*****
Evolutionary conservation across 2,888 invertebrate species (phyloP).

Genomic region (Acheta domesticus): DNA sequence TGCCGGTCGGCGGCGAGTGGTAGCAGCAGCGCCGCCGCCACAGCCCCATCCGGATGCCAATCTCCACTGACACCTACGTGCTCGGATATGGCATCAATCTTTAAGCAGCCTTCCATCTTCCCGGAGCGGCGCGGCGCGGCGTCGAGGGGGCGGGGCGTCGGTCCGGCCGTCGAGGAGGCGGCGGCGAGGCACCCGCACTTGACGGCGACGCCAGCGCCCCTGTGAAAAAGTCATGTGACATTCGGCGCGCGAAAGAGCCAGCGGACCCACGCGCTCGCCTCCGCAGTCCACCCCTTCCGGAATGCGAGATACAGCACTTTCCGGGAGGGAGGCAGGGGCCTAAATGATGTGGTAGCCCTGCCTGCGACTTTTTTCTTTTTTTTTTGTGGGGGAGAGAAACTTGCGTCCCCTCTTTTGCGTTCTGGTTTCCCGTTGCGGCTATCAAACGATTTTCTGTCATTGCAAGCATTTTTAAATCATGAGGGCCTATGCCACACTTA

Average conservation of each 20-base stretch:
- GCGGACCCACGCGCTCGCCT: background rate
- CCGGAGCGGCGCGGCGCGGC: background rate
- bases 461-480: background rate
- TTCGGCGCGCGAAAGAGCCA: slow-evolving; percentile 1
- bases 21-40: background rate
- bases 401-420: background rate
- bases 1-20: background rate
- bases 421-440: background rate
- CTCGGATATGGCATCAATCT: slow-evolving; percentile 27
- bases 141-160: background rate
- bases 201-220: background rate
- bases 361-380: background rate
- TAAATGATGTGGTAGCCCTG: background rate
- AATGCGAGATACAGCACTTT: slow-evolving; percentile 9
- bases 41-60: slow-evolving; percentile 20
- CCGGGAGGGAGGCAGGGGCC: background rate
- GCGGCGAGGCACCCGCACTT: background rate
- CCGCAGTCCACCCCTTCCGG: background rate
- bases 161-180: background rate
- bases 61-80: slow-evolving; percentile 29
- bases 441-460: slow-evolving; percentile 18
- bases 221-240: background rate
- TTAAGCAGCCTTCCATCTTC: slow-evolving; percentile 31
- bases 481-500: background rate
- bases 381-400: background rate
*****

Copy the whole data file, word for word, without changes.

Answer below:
Evolutionary conservation across 2,888 invertebrate species (phyloP).

Genomic region (Acheta domesticus): DNA sequence TGCCGGTCGGCGGCGAGTGGTAGCAGCAGCGCCGCCGCCACAGCCCCATCCGGATGCCAATCTCCACTGACACCTACGTGCTCGGATATGGCATCAATCTTTAAGCAGCCTTCCATCTTCCCGGAGCGGCGCGGCGCGGCGTCGAGGGGGCGGGGCGTCGGTCCGGCCGTCGAGGAGGCGGCGGCGAGGCACCCGCACTTGACGGCGACGCCAGCGCCCCTGTGAAAAAGTCATGTGACATTCGGCGCGCGAAAGAGCCAGCGGACCCACGCGCTCGCCTCCGCAGTCCACCCCTTCCGGAATGCGAGATACAGCACTTTCCGGGAGGGAGGCAGGGGCCTAAATGATGTGGTAGCCCTGCCTGCGACTTTTTTCTTTTTTTTTTGTGGGGGAGAGAAACTTGCGTCCCCTCTTTTGCGTTCTGGTTTCCCGTTGCGGCTATCAAACGATTTTCTGTCATTGCAAGCATTTTTAAATCATGAGGGCCTATGCCACACTTA

Average conservation of each 20-base stretch:
- GCGGACCCACGCGCTCGCCT: background rate
- CCGGAGCGGCGCGGCGCGGC: background rate
- bases 461-480: background rate
- TTCGGCGCGCGAAAGAGCCA: slow-evolving; percentile 1
- bases 21-40: background rate
- bases 401-420: background rate
- bases 1-20: background rate
- bases 421-440: background rate
- CTCGGATATGGCATCAATCT: slow-evolving; percentile 27
- bases 141-160: background rate
- bases 201-220: background rate
- bases 361-380: background rate
- TAAATGATGTGGTAGCCCTG: background rate
- AATGCGAGATACAGCACTTT: slow-evolving; percentile 9
- bases 41-60: slow-evolving; percentile 20
- CCGGGAGGGAGGCAGGGGCC: background rate
- GCGGCGAGGCACCCGCACTT: background rate
- CCGCAGTCCACCCCTTCCGG: background rate
- bases 161-180: background rate
- bases 61-80: slow-evolving; percentile 29
- bases 441-460: slow-evolving; percentile 18
- bases 221-240: background rate
- TTAAGCAGCCTTCCATCTTC: slow-evolving; percentile 31
- bases 481-500: background rate
- bases 381-400: background rate